How to get rid of eBooks in the future?
The future of e-books is about to get a whole lot less interesting.
The UK’s digital publishing giant, Apple, has reportedly decided to remove the word “ebook” from the title of its popular ebook business unit.
The move, which has been seen as a major step towards the end of the print publishing industry, is believed to have been made by the company as a way of putting a final end to its long-running and expensive effort to control ebook sales.
It has been reported that Apple will start removing the word from the Apple Publishing label on all of its e-book titles, as well as other products, as part of a restructuring effort.
“We will be removing all word from our title on all new books, as a part of our ongoing restructuring efforts,” Apple told The Times of India.
“Our new ebook publishing team has been working hard to get the word out as we continue to support and support our existing readers.”
“This will not change the terms of the contract, and will not be changing the terms on which we can sell products to our existing customers,” the company added.
The Times also reported that the move could be the first step towards “freeing up the entire world of ebooks” in a world where “there are so many apps and platforms and so many services”.
While the move has the potential to reduce the number of eReaders sold, it is unlikely to do much to change the business model of the company, which will continue to be run as an iPad-based business.
“The move is likely to hurt the e-reader business because it will affect how many books are on the bookshelves and that will impact how many customers buy them,” said Richard Smith, chief executive of Digital Book World, a consultancy which specialises in ebook sales and distribution.
“It’s very difficult to get more people to purchase eBooks and that’s a huge loss to the consumer.”
Amazon, the company that dominates the book industry in the US, is also said to be considering changing its name to Amazon Prime, which could mean the end for the word.
Amazon has been trying to shift away from the term “ebooks” for years, but the move will not happen overnight, as the company will need to convince many more people that it is still a viable business model.
“They’re still trying to figure out how to stay relevant and retain customers, and they’ll be looking for new ways to differentiate themselves in the marketplace,” said Steve Ellis, vice president of the Book Marketing Group at B2B consultancy The Numbers.
“I think they’ll do the right thing and start using the word ‘ebooks’ more, but they may not be able to.”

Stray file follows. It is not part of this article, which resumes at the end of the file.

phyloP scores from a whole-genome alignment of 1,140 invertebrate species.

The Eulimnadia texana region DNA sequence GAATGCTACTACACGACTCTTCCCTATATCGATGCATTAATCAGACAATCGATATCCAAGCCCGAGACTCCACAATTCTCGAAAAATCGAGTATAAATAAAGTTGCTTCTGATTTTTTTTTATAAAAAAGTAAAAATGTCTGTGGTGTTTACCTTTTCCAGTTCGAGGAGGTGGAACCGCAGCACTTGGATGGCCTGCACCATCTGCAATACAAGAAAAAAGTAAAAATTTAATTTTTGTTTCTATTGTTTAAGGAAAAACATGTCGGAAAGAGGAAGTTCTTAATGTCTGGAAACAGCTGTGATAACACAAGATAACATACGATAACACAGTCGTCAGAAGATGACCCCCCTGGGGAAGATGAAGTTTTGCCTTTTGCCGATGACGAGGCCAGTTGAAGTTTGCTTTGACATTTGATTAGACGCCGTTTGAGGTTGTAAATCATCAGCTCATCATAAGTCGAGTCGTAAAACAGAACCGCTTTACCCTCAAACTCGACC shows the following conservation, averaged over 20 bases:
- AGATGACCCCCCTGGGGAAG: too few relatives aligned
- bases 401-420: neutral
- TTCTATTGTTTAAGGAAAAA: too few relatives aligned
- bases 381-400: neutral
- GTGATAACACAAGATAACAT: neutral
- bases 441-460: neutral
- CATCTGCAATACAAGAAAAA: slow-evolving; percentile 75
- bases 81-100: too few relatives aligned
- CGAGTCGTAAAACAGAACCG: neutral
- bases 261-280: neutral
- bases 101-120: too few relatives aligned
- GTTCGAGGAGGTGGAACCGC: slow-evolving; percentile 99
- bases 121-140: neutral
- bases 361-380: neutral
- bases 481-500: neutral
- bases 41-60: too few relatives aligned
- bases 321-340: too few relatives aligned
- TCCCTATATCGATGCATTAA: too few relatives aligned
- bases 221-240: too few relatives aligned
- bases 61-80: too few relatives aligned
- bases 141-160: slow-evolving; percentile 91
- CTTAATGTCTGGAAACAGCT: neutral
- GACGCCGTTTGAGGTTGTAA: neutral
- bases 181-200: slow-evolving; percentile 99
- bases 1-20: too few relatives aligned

In 2017, Apple launched a series of new e-reading services that allowed customers to purchase digital books in physical formats, like paperback books.
Apple has also announced plans to change its Kindle ebook format, which is now called e-readers, in order to increase the number and reach of the eReader community.
Apple is currently the largest ebook distributor in the world with more than 2.2 million e-Books sold.
The company recently reported that it has more than a billion digital books sold.
In September, Apple announced a series and a partnership with digital distribution platform Amazon that will allow its customers to stream content from their Kindle eReads.
“There’s a real need for a platform that allows customers to access content on a variety of devices and platforms simultaneously, and with multiple devices and devices,” Steve Jobs, Apple’s chief executive, said at the time.
“Amazon has a massive library of content, and our goal is to get Amazon to build a platform for us to offer it to customers.”
The move by Apple could prove to be a game-changer for the entire ebook industry, with it potentially removing the barrier of purchase for some of the more affluent customers that are still looking for a way to purchase their content online.
However, some have questioned whether Apple’s move is a good thing, given that Amazon has recently been trying its best to increase its ebook market share, and has launched a range of new products, including the Kindle Voyage, a tablet that allows users to download their eBooks to the device for free.
“This is the biggest, dumbest, stupidest, and most pointless thing that has ever happened in the history of the world,” said Tim O’Reilly, author of the book The New York Times Book Review.
“E-books are an enormous barrier to entry for a lot of people.
I think this is going to hurt Amazon.”